Perfect Posture Month – Week Two – Lower Limb and Spine Stretches

Lower Limb and Spine Stretches

The strengthening of your lower back can help alleviate and prevent back pain. Studies have shown that stretching can be a useful tool to increase the body's range of motion[1,2].It can also play a key role after injury during a rehabilitation phase to help realign the muscle fibres for optimal healing[1]. The following exercises can increase blood flow to the lower back and leg region, which have been shown to reduce stiffness and speed up the healing process [3,4].

Performing these following exercises will promote healing, flexibility, increase stability, reduce pain as well as prevent injuries[1,2]. If you tend to experience low back pain, pay attention to your general posture and how you carry heavy objects to identify movements that may be contributing to it.

Anyone experiencing low back pain that is severe or does not go away with gentle stretches and exercise should consult your Chiropractor or local health care professional. If any of the following exercises make the pain worse, it is vital to stop them immediately and consult your Chiropractor.

Knee-to-chest Stretch

Doing a knee-to-chest stretch can help elongate the lower back, relieving tension and pain.

To perform this stretch:

Lie on the back on the floor.
Use both hands to pull one knee in toward the chest.
Hold the knee against the chest for 5 seconds, keeping the abdominals tight and pressing the spine into the floor.
Return to the starting position.
Repeat with the opposite leg.
Repeat with each leg 2–3 times twice a day.

Cat-Camel Stretch

The cat stretch can help lengthen the back, make it stronger, and ease tension in the muscles.

To perform this stretch:

Get onto the hands and knees with the knees hip-width apart.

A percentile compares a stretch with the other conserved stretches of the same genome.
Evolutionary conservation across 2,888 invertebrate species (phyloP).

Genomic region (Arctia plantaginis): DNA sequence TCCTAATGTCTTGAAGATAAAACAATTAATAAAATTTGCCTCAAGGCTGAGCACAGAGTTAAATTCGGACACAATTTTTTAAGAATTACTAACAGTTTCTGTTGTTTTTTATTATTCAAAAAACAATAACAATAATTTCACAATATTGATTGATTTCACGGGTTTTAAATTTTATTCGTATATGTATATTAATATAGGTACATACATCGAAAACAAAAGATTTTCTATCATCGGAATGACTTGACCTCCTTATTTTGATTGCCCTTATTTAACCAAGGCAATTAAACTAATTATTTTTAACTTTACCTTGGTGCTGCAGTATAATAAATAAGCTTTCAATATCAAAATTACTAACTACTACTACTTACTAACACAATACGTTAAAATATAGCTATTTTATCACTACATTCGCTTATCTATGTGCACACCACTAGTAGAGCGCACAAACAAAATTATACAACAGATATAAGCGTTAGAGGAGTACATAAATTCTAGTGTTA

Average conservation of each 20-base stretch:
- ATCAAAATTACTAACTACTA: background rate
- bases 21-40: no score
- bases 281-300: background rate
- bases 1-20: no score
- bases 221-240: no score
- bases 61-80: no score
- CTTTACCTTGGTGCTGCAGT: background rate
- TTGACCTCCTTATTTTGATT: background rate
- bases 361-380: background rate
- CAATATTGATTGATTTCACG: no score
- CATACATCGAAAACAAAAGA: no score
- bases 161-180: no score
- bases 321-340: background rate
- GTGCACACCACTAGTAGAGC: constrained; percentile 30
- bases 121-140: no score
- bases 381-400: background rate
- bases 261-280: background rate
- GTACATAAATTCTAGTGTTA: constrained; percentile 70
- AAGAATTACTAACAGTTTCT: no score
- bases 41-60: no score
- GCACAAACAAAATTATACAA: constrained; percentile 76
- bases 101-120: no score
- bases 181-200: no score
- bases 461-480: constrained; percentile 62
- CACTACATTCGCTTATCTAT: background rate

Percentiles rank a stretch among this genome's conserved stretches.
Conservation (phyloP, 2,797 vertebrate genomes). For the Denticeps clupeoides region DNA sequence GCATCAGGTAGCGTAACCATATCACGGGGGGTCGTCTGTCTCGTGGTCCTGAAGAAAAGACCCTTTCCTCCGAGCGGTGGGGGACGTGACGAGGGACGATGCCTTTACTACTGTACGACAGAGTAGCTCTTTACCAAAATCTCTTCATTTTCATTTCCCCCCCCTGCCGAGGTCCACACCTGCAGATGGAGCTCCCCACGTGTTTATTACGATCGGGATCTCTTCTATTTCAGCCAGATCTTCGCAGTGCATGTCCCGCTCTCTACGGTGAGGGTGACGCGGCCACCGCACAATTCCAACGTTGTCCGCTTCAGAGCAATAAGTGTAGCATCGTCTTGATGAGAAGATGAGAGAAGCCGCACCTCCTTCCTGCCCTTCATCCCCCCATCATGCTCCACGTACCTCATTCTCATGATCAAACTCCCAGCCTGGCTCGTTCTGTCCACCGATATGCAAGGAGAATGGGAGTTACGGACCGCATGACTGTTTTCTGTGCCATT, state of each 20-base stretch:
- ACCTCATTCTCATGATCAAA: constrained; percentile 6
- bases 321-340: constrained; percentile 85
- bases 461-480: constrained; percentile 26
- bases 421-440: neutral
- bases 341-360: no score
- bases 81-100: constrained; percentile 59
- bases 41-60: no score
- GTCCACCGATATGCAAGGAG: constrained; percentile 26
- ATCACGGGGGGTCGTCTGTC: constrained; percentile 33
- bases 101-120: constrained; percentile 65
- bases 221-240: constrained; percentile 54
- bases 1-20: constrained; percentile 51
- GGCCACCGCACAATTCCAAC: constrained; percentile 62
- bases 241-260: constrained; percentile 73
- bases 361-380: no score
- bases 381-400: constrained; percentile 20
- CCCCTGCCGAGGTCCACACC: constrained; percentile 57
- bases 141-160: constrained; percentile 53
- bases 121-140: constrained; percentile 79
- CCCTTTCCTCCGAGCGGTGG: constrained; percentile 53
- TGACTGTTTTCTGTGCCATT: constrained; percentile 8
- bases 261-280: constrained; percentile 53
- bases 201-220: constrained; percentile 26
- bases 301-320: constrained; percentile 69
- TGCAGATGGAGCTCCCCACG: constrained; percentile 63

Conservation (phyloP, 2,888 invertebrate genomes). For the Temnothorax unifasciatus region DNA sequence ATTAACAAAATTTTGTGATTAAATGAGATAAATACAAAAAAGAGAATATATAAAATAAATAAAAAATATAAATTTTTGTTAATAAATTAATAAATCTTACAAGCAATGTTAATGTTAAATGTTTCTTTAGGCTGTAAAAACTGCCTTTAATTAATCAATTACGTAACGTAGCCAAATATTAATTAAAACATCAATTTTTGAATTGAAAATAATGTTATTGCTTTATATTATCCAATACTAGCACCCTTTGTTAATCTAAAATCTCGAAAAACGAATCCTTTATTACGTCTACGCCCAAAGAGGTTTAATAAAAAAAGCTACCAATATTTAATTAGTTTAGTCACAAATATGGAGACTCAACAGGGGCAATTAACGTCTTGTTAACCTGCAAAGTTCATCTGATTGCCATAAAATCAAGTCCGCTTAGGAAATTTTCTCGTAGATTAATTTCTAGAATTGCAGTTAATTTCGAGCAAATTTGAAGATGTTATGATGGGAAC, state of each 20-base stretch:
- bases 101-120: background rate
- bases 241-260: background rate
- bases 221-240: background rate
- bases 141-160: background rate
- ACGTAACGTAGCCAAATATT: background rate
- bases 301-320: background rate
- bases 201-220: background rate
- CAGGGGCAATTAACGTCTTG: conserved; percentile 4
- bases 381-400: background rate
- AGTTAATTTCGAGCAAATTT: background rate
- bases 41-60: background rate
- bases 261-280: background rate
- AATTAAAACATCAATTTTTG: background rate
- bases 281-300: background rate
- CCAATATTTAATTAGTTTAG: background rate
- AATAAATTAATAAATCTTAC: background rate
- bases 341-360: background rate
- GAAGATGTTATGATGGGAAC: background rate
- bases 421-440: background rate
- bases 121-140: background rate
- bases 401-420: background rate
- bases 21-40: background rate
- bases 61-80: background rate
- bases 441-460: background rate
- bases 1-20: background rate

Arch the back, pulling the belly button up toward the spine.
Slowly relax the muscles and allow the abdomen to sag toward the floor.
Return to the starting position.

Child’s Pose and Sacral Flexion

Child's Pose helps to stretch the hips, thighs, and ankles while reducing stress and fatigue. It gently relaxes the muscles on the front of the body while softly and passively stretching the muscles of the back torso.

To perform this stretch:

Take your knees wide and stretch your arms out in front.
Push down with your hands and sit back onto your heels.
Return to starting position.
Repeat 2-3 times.

Hamstring Posterior Leg Stretch

The hamstring and posterior leg stretch helps to elongate the hamstring and calf muscles at the back of your legs which may lead to increased flexibility.

To perform this stretch:

Lie on your back.

Put a band/scarf/belt/towel around one foot.
Use it to lift the leg as high as possible while keeping the opposite leg straight on the floor.
Hold for 30 sec.
Repeat on the opposite side.

Seated Lumbar Rotation

The seated rotation stretch helps to relieve low back pain as well as activate the core muscles.

To perform this stretch:

Cross arms on chest and ensure feet are flat on the floor.
Breathe in, then as you breathe out twist at the core to the right, keeping hips square and core engaged.

Hold this position for 5-10 seconds.
Repeat for the left side.
Repeat again 3x each side.


Seated Pigeon Stretch

The seated pigeon stretch helps to open up the hips and stretch the glutes and surrounding muscles.

To perform this stretch:

Sit up straight.
Place ankle on the opposite knee.
Keeping your back straight, hinge at the hips and bend forward to deepen the stretch if required.
Hold for 20-30 sec.
Repeat on opposite side.
Repeat again 3x each side.

For further stretching routines for spinal health, check out


  1. Page, P. (2012). Current concepts in muscle stretching for exercise and rehabilitation. International journal of sports physical therapy, 7(1), 109.
  2. Bandy, W., Irion, J., & Briggler, M. (1997). The Effect of Time and Frequency of Static Stretching on Flexibility of the Hamstring Muscles. Physical Therapy, 77(10), 1090-1096. doi: 10.1093/ptj/77.10.1090
  3. Hotta, K., Behnke, B., Arjmandi, B., Ghosh, P., Chen, B., & Brooks, R. et al. (2018). Daily muscle stretching enhances blood flow, endothelial function, capillarity, vascular volume and connectivity in aged skeletal muscle. The Journal Of Physiology, 596(10), 1903-1917. doi: 10.1113/jp275459
  4. Rifkin, B. (2011). Does Stretching Increase Blood Circulation?. Retrieved 3 March 2020, from